Now here’s the back story on Black Eyed Susan.  According to the American Meadow website, the name first appears in an Old English romantic poem by John Gay.  It begins:
All in the downs, the fleet was moored,

Banners waving in the wind.
When Black-Eyed Susan came aboard,
and eyed the burly men.
“Tell me ye sailors, tell me true
Does my Sweet William sail with you?”

To read the whole poem and more, click here.
You may have heard of Sweet William. It’s the name for another flowering plant.  It appears that if you “seed wild Sweet William (Dianthus barbatus) with common Black-Eyed Susan (Rudbeckia hirta), they’ll bloom beautifully at exactly the same time.”  Now that’s romantic!  Great flower, great story. 
Til next time… keep your garden watered!

Mandevillas and Dahlias – A Boston City Garden Finalist?

Street-side Tree Garden with mandevillas, dahlias and petunias
It’s official. I submitted my street-side tree garden into the City of Boston Garden Contest tonight.  There’s still time for other Boston residents to enter.  The deadline is Wed. July 18th at 5pm.

This summer has been a tough one for my garden.  Today’s submission reflects my fourth planting since April.  That’s well over my usual quota of planting through early July.
My current garden has lush, Red Mandevillas and Purple Dahliasred, mandevillas, purple dahlias, bright purple and yellow petunias, pink impatiens and lots of English ivy.

My fingers are crossed that my garden earns a Finalist position.  I’d love the judge to see the colors, textures and beauty that exists on a sidewalk in the middle of the city.  Good luck to all the entrants!

Boston Garden Contest Deadline Extended!

My Street-side Tree GardenHello All:
Good news!  The deadline for the City of Boston Garden Contest has been extended!  Nomination forms with photos are now due by Wednesday, July 18th at 5pm.
I encourage every City of Boston gardener with a window box, container garden or flowering yard to enter to win that Golden Trowel.  Just fill out an entry form online and submit as many as five (5) photos of your garden space.
Details about the contest and the nomination form are at: http://cityofboston.gov/parks/gardencontest/
Good luck to all!

Petunia Thief On the Loose in Boston

Container Garden with Yellow PetuniasAn alert to all city gardeners:
The Back Bay flower thief has struck again!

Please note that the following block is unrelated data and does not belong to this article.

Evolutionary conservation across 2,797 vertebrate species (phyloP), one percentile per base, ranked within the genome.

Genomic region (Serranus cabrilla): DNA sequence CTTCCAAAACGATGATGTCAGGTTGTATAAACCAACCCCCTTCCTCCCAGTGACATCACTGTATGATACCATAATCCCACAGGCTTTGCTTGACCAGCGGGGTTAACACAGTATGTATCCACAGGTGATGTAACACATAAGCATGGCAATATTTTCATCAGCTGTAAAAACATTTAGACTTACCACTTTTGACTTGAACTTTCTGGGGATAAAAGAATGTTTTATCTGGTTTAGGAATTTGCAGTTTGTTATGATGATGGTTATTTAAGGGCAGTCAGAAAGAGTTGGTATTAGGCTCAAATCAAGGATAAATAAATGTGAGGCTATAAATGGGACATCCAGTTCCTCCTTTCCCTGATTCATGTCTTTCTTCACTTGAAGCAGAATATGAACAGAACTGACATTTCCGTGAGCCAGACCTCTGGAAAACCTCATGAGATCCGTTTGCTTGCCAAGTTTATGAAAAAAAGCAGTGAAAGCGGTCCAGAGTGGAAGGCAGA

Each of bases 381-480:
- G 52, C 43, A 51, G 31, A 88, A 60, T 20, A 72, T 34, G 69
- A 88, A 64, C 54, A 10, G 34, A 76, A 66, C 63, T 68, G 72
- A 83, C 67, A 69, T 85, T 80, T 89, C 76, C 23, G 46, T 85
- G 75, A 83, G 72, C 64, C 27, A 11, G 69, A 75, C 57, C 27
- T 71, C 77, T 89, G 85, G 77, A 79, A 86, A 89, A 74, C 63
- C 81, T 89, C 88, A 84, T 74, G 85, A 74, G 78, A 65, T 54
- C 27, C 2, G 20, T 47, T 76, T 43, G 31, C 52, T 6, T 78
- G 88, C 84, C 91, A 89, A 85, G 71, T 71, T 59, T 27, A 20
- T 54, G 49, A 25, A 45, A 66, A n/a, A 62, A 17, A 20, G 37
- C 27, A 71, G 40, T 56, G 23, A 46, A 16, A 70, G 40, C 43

Last year, three gorgeous dahlias were plucked from our  street-side tree garden.
This past Friday night, an entire clump of yellow petunias was lifted straight out of our side-street container.
My husband is threatening to install a close-circuit camera!
I must admit this post does sound a bit like the game of Clue…. “He was in the alleyContainer with Missing Petunias with the dahlias from the garden!”  Wish it was all just a game.

In the larger scheme of things, flower theft is small potatoes.  We made a quick trip to Mahoney’s in Brighton to find replacements.  There I learned that flower theft was on the rise all over the city!  The young man at the register told me that I was the 11th or 12th person to come to the Garden Center over the past several days with the same lament.  Misery loves company.
Container with Purple PetuniasAnd yellow petunias?  Very hard to find, just in case you were interested.  Luckily, there were plenty of healthy and hearty Proven Winner purple and white petunias for sale.  Did some serious rearranging in all my containers.  Kept the tall, white “Crystal Peak White” False Dragonhead Physostegia (sometimes called Obediant Plant), removed the Shasta daisies and nestled the new petunias with the existing English ivy.  All the plants seems happy in their warm, sunny space. Fingers are crossed that the flower thief has retired for the season.  Here’s wishing that your flowers are blooming and staying where you planted them!  Enjoy!

Cast Your Vote for the 2012 Flower of the Year

American Garden Award

Hello Everyone:
Here’s something fun to do…
Cast your vote
and help choose the most popular North American flowers of 2012!

This year there are six entries.  Voting is open until August 31st and the top three vote-getters will be announced this fall.  If you like what you see, all of these flowers should be available at your local garden center.

Angelonia angustfolia ‘Serena Blue’         Begonia boliviensis ‘Santa Cruz Sunset’
by PanAmerican Seed                                by Ernst Benary of America
                  
Gazania ‘Big Kiss™ White Flame’             Petchoa x hybrida ‘SuperCal Pink Ice’
by Syngenta Flowers                                by Sakata Ornamentals
                
Petunia ‘Surfinia® Deep Red’                 Sunflower ‘Goldie’ F1
by Suntory Flowers                                 by Seeds By Design
               

There are two ways to vote:
– Visit Massachusetts Horticultural Society (or 27 other public gardens across the United States) and see these beautiful flowers first hand.  Then you can text your vote as instructed on the signs in the gardens or use the postage-paid postcards provided by the garden.
– Go to www.americangardenaward.com and click on the voting link.

My favorite is the showy Garzania “Big Kiss” White Flame Pink Ice.  If you’d like to share your choice, that would be great!